Still hanging on
Ugandans welcomed the news of Zuma and Desalegn’s resignations just as they did Mugabe's exit last year—with both excitement and longing, many wondering when their own country’s turn will come. President Yoweri Museveni has been in power for 32 years and shows no sign of relenting. At the end of 2017, he signed into law the controversial constitutional amendment popularly known as the age limit bill, that removes the age cap for presidential candidates. Having earlier removed the presidential term limit clause, the 73-year-old Museveni has positioned himself to contest the next presidential elections.
Museveni’s corrupt and patronage-based governance has had a huge impact on Uganda, where the median age of the population is 15 years. The age limit bill was strongly opposed across the country, but with enticements of money here and a bit intimidation there, his party, the National Resistance Movement (NRM), which has a majority in parliament, defied the people’s will.
In late 2017, there was a failed coup against Teodoro Obiang Nguema Mbasogo, who has held the presidency in Equatorial Guinea for 39 years. Mbasogo blamed the plot on unspecified opposition-backed foreign powers. Although oil-rich Equatorial Guinea has the highest per capita income in Africa, poverty and repression persist. Mbasogo’s son Teodoro Nguema Obiang Mangue serves as the country's vice president.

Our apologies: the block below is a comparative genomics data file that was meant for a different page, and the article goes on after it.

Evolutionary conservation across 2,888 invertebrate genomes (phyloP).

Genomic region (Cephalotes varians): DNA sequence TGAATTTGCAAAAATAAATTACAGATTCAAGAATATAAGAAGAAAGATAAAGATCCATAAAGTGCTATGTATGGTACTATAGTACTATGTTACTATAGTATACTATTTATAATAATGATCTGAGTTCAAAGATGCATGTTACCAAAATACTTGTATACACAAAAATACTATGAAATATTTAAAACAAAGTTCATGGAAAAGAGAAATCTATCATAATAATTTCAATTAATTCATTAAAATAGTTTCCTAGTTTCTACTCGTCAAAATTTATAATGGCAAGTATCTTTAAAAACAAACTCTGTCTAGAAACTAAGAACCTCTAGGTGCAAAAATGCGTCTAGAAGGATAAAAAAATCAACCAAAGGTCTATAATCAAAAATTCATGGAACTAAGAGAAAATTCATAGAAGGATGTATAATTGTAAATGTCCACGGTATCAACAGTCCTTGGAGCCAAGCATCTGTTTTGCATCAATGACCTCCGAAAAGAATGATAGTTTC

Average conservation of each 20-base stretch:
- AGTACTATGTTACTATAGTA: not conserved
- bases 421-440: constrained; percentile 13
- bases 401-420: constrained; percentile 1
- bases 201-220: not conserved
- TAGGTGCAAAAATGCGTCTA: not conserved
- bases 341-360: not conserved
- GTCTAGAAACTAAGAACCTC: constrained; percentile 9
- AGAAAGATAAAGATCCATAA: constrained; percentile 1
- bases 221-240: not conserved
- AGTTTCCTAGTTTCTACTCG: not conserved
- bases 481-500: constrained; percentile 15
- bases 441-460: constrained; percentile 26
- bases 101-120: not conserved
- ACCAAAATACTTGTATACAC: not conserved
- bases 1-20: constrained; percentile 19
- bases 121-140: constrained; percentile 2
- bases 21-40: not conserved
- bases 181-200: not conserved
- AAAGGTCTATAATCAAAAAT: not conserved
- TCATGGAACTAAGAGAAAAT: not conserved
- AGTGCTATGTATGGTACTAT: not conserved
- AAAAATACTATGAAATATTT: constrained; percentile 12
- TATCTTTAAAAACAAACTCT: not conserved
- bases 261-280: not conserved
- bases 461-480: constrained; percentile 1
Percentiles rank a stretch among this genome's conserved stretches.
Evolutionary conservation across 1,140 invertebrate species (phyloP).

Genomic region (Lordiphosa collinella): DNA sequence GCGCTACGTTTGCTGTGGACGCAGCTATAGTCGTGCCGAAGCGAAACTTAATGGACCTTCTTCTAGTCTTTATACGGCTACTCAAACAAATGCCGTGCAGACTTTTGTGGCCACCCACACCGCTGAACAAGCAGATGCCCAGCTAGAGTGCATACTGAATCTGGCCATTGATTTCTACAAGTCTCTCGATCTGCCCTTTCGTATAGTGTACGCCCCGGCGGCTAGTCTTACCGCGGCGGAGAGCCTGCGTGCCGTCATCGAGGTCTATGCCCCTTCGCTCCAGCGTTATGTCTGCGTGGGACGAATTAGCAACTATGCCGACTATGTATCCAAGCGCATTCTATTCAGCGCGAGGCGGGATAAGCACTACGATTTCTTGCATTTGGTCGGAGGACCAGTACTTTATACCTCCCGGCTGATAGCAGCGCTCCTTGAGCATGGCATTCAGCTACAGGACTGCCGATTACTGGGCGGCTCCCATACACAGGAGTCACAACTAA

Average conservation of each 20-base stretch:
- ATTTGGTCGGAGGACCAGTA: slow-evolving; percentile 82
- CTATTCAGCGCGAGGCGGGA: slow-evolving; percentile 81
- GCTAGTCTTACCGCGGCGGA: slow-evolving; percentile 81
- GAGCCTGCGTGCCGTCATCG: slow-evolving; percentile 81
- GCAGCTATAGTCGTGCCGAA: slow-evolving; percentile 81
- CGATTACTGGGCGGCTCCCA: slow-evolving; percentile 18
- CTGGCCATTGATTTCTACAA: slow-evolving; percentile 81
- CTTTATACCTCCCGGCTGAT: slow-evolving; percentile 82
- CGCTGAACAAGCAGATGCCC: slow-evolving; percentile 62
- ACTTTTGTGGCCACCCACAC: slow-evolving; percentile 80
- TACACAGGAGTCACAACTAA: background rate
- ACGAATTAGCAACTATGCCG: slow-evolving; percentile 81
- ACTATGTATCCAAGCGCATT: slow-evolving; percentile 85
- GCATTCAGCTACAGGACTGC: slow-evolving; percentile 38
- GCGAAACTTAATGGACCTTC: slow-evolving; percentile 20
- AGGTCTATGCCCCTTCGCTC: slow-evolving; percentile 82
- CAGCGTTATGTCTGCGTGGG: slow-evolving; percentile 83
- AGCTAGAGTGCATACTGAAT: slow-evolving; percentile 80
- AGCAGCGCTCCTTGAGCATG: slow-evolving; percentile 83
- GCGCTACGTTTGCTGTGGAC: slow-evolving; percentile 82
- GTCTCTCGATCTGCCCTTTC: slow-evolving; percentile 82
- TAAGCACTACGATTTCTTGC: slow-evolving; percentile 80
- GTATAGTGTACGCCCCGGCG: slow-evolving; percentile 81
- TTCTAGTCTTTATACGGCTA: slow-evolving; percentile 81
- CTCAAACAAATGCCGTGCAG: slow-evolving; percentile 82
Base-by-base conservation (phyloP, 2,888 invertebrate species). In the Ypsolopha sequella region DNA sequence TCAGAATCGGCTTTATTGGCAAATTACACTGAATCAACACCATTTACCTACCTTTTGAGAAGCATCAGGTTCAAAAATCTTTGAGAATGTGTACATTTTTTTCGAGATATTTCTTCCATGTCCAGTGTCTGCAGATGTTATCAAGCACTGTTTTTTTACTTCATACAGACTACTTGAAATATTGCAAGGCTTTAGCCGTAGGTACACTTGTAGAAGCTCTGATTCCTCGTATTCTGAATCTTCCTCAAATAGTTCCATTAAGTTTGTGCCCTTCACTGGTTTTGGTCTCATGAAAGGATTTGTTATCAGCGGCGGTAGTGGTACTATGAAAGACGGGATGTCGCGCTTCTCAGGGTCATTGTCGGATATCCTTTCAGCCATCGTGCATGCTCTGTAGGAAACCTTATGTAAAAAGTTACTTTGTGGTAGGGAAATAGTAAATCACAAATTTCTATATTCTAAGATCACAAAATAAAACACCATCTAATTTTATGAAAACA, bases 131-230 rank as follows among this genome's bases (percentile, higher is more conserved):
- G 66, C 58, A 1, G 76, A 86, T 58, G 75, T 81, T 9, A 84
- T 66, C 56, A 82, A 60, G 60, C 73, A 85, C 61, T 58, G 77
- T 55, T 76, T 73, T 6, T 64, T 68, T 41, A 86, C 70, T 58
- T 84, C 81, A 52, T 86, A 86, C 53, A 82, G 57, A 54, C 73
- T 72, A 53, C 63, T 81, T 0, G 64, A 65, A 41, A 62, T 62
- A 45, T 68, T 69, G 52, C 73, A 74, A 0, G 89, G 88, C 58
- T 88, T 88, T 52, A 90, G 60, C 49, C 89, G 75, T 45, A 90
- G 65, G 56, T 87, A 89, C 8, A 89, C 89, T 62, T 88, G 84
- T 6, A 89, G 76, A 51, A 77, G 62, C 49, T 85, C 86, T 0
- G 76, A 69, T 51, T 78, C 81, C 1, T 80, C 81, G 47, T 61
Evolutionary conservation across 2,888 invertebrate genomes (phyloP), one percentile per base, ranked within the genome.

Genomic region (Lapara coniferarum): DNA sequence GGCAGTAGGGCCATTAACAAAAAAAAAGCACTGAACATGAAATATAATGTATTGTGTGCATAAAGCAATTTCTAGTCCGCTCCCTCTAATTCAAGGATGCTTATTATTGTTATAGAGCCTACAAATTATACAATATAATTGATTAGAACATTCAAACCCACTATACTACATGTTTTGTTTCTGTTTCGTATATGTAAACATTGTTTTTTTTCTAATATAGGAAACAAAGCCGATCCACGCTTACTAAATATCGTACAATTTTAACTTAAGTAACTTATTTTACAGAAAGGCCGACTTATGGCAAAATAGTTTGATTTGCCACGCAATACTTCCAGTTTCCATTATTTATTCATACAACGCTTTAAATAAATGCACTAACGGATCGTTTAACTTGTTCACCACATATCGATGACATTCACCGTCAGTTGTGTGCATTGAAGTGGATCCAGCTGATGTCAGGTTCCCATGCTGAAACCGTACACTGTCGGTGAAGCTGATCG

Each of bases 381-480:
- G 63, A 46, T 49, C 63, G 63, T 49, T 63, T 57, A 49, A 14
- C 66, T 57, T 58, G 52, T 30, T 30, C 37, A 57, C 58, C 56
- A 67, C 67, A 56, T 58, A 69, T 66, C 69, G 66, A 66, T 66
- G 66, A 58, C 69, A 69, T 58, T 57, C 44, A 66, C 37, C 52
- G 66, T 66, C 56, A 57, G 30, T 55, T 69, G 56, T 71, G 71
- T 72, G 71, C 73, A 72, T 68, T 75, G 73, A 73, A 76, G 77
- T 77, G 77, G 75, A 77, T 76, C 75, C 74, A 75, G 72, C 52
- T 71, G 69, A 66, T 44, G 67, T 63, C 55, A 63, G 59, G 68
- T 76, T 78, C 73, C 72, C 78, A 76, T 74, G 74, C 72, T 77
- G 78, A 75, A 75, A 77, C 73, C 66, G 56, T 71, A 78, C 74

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Equatorial Guinea granted asylum to former Gambian dictator Yahayah Jammeh, who reluctantly stepped down as president in 2016 after 22 years after being defeated in an election.
And the Mbasogo government's surviving the 2017 coup attempt is largely credited to Uganda's intervention. President Museveni reportedly dispatched troops to bolster security after the coup. The Ugandan army said the troops were part of a one-year renewable mission under the Status of Forces Agreement with Mbasogo's government. These days Mbasogo frequents Uganda, notably during prominent public holidays.
A change here, a relapse there